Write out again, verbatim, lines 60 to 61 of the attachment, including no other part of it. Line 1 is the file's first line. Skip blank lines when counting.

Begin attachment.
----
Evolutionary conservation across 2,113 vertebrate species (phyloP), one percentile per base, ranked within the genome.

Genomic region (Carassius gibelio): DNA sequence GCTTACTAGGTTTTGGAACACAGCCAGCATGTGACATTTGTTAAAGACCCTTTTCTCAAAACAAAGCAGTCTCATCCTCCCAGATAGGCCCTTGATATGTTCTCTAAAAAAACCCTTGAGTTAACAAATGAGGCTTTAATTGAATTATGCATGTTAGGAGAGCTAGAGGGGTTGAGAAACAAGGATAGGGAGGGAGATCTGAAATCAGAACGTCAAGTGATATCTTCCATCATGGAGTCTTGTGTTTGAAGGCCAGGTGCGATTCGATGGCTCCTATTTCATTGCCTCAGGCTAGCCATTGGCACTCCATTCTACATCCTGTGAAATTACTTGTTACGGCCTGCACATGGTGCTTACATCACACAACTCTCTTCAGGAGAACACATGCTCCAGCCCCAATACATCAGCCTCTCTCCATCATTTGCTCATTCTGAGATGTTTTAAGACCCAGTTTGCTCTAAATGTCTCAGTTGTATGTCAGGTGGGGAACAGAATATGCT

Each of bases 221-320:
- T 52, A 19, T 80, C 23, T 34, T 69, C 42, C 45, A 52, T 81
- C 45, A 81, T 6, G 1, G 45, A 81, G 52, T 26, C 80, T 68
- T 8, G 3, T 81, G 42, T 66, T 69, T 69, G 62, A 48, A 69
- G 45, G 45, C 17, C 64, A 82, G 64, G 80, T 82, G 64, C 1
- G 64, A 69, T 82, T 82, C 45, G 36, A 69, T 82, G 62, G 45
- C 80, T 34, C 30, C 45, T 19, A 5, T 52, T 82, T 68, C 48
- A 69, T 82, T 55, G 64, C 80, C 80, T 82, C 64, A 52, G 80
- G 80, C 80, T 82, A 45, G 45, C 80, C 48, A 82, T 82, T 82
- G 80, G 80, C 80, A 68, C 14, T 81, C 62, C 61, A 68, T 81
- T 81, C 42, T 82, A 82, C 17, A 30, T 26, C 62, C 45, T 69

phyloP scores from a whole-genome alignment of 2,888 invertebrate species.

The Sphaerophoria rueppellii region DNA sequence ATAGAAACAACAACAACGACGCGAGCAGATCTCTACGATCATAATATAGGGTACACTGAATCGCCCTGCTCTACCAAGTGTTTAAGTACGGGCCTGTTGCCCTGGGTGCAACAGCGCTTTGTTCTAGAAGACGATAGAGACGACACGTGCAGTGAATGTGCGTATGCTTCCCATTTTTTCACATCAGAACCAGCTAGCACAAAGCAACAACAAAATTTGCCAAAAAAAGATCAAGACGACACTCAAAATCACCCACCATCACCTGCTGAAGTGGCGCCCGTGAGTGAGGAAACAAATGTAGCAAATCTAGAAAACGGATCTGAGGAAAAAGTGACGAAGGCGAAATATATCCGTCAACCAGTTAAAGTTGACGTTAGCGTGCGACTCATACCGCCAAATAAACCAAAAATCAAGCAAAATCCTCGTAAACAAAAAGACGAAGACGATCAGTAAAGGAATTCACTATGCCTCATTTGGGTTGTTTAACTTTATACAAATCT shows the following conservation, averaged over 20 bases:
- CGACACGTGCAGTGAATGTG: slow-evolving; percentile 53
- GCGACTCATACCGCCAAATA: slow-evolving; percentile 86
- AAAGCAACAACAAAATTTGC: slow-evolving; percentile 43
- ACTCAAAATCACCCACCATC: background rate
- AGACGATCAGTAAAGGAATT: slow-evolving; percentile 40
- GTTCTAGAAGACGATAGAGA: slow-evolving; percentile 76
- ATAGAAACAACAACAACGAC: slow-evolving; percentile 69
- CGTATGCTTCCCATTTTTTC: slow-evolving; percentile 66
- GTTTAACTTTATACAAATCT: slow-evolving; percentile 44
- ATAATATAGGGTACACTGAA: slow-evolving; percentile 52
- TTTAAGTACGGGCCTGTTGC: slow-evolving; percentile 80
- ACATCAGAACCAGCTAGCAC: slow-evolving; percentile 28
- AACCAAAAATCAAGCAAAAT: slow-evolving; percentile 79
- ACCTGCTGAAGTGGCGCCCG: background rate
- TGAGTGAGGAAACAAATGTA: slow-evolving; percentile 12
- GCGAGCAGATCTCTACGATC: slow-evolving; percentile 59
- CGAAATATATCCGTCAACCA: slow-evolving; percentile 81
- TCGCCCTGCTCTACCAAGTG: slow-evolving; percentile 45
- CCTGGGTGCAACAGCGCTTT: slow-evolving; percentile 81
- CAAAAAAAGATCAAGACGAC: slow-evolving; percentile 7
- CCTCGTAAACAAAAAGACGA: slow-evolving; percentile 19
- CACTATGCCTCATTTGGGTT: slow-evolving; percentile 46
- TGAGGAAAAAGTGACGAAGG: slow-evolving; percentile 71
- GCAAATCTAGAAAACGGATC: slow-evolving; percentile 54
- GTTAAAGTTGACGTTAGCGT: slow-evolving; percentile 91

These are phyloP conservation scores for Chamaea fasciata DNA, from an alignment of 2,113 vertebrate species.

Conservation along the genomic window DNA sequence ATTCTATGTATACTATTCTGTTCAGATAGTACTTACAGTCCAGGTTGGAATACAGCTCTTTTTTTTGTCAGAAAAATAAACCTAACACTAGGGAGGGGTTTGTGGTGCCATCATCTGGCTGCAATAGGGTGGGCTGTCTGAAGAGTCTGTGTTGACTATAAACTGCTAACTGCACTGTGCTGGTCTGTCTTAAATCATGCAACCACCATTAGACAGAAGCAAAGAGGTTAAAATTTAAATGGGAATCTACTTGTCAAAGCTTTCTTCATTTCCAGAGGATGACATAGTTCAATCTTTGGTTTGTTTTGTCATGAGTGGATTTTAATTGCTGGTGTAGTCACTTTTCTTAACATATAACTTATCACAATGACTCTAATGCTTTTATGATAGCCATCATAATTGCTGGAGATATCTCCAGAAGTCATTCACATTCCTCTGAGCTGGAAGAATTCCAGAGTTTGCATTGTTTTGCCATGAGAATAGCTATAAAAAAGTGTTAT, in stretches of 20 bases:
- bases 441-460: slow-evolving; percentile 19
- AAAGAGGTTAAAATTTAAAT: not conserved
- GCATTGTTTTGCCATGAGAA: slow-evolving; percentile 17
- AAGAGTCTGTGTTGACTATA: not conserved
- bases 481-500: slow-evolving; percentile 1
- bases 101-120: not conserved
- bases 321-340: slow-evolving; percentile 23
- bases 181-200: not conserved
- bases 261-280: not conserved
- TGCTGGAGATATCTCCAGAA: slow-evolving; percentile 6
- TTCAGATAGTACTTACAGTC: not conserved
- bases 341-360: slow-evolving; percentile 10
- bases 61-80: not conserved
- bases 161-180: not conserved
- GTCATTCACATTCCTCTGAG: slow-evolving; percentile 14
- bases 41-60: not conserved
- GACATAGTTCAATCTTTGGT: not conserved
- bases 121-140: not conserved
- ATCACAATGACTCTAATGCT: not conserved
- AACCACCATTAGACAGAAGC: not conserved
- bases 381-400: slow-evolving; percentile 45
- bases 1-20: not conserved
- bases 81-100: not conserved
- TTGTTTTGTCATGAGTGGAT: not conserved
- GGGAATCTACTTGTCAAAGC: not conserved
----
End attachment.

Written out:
- bases 121-140: not conserved
- ATCACAATGACTCTAATGCT: not conserved